A lien filing does not guarantee that the IRS will seize your possessions. It simply ensures that the IRS gets priority rights to your property over other creditors.

A federal tax lien has several negative consequences, including the following:

  • It has an impact on your ability to obtain credit.
  • It has an impact on your ability to obtain a loan.
  • Reduces your capacity to sell or transfer real estate.


The IRS generally tries to collect outstanding taxes before it files a federal tax lien. If you don’t pay, the IRS may file a lien if you don’t respond appropriately. However, the IRS does not have to send numerous notifications before filing a lien, so you could miss the initial correspondence and forget about it. Don’t let this happen to you.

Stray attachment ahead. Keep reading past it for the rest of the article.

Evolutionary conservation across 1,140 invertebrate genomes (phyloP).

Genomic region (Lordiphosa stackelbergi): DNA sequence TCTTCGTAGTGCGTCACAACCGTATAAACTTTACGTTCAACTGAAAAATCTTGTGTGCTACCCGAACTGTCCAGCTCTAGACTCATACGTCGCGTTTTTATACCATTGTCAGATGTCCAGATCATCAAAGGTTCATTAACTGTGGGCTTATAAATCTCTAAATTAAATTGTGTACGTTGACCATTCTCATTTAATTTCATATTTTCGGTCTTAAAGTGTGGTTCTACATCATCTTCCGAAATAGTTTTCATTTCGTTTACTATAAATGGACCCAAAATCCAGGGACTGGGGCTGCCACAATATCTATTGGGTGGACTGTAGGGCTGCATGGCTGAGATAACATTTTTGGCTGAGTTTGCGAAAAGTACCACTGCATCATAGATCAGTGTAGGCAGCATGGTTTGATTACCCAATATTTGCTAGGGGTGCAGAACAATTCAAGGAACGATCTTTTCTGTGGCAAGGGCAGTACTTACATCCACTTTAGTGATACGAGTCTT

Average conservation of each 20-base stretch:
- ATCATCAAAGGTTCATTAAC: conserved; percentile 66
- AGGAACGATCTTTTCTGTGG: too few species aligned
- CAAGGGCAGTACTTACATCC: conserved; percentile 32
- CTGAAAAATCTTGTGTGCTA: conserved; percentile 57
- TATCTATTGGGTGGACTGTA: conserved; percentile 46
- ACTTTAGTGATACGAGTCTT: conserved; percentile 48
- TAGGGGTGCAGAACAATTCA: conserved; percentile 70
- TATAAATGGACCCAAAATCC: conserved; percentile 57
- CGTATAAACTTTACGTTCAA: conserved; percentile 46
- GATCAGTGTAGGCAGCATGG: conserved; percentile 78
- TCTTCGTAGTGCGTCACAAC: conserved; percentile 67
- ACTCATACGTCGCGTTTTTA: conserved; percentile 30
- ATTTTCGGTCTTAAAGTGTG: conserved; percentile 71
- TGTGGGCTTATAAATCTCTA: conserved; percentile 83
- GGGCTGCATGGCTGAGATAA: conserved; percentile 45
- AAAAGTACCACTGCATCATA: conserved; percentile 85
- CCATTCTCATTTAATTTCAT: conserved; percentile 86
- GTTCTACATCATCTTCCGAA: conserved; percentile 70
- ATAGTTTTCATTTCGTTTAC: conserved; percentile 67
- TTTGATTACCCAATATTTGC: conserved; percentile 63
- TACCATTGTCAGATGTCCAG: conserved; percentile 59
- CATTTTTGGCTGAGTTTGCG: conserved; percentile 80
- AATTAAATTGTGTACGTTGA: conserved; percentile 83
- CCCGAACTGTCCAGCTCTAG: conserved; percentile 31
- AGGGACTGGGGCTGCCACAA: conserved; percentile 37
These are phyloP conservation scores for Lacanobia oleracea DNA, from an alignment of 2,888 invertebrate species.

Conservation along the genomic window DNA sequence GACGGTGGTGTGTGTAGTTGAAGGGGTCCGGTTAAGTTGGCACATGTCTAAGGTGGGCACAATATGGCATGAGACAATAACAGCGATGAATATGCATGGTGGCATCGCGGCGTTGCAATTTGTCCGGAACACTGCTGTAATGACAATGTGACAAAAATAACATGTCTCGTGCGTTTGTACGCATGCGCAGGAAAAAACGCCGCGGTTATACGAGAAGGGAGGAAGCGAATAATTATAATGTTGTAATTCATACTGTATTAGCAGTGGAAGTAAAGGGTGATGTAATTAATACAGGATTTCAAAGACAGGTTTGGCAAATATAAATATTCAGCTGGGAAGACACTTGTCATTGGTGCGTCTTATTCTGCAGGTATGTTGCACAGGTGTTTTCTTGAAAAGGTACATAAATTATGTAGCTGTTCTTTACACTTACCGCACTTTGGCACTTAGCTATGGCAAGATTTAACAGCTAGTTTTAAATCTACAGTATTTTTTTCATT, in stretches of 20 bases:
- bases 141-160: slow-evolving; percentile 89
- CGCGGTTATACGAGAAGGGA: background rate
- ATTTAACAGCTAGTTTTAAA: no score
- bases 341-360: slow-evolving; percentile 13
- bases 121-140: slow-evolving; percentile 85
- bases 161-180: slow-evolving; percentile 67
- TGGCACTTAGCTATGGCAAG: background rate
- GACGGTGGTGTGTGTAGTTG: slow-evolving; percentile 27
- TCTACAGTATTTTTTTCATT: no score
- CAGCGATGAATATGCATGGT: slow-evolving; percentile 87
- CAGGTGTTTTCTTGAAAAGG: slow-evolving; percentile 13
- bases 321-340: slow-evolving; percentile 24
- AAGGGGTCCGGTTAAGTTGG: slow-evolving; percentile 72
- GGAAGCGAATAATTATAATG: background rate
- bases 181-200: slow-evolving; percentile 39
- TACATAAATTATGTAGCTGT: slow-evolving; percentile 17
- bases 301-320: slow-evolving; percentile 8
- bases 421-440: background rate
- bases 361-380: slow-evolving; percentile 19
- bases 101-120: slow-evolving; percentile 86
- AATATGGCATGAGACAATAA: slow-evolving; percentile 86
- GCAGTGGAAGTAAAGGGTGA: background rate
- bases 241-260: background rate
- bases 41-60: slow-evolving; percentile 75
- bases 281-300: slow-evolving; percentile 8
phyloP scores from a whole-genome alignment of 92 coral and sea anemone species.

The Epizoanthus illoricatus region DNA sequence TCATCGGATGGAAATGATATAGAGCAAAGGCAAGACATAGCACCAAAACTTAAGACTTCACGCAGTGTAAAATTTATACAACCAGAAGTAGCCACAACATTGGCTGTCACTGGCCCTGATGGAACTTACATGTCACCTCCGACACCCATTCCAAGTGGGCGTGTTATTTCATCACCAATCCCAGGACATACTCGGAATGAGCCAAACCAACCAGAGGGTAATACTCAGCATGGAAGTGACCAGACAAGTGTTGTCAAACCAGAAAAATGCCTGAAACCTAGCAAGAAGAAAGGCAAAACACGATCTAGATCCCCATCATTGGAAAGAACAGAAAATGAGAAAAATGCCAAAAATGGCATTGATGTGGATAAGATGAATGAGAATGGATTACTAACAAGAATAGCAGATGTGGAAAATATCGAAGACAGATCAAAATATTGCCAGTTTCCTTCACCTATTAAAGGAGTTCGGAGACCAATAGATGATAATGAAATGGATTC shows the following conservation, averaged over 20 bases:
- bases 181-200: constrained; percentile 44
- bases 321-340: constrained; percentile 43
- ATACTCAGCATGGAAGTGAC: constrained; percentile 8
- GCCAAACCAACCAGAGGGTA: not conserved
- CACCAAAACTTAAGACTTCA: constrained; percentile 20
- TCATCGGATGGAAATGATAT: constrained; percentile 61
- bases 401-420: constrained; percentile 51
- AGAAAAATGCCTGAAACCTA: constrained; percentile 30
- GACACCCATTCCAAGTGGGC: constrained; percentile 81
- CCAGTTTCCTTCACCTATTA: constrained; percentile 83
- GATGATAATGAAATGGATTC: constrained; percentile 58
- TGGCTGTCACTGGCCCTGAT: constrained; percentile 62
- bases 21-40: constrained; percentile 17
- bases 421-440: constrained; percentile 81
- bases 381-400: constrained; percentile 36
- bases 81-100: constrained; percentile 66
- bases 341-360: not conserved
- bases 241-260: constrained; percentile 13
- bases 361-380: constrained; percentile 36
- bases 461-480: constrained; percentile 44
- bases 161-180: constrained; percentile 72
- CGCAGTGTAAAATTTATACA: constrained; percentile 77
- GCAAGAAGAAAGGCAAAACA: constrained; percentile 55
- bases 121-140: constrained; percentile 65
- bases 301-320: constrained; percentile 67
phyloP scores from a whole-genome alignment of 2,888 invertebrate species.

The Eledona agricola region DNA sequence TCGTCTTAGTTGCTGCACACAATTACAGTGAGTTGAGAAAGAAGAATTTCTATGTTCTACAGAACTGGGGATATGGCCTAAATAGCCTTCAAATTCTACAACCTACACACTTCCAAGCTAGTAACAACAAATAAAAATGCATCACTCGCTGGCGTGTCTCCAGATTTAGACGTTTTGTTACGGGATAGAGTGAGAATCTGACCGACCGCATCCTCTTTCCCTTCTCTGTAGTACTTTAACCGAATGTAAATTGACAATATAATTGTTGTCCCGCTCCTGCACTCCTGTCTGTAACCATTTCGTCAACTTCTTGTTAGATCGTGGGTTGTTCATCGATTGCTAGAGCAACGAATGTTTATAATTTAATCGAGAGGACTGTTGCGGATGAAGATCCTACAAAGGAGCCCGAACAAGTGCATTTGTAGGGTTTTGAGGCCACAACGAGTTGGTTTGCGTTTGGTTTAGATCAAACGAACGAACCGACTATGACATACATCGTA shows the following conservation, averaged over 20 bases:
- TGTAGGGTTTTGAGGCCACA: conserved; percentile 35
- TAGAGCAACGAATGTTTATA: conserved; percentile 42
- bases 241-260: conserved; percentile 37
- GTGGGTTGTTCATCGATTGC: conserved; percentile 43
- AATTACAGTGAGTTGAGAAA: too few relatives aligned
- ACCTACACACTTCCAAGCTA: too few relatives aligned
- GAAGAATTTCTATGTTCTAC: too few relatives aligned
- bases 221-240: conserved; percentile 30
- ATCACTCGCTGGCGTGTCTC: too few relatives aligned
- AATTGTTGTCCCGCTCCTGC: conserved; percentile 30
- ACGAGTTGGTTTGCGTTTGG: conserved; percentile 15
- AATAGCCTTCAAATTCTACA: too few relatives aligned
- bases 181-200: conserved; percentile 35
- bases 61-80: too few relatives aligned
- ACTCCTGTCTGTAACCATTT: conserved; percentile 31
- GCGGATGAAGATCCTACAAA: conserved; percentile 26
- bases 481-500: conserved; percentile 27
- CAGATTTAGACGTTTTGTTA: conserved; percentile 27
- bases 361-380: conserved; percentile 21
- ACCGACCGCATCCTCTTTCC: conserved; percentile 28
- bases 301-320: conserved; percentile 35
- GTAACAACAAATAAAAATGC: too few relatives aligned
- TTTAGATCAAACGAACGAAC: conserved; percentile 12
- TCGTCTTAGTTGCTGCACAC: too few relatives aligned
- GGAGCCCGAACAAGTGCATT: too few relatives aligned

If the IRS files a Notice of Federal Tax Lien, it means that:


  • The IRS assessed the tax and sent you a notice and demand for payment, which you ignored;
  • You haven’t paid or made arrangements to pay your taxes; and,
  • The federal tax lien gives the IRS a legal claim to your property and assets.


The IRS will generally file a tax lien if you owe more than $10,000 and don’t intend to pay all of your taxes within six years. The IRS will almost always file a tax lien if you owe more than $50,000 whether or not you’re in an arrangement to pay.



There are several options to avoid a federal tax lien.


  • The first is self-evident: Make full payment to the IRS, as well as any fines and interest.
  • The second is to get into an installment agreement before the IRS files a lien.
  • The third way to avoid a federal tax lien is to request what’s called a “withdrawal.”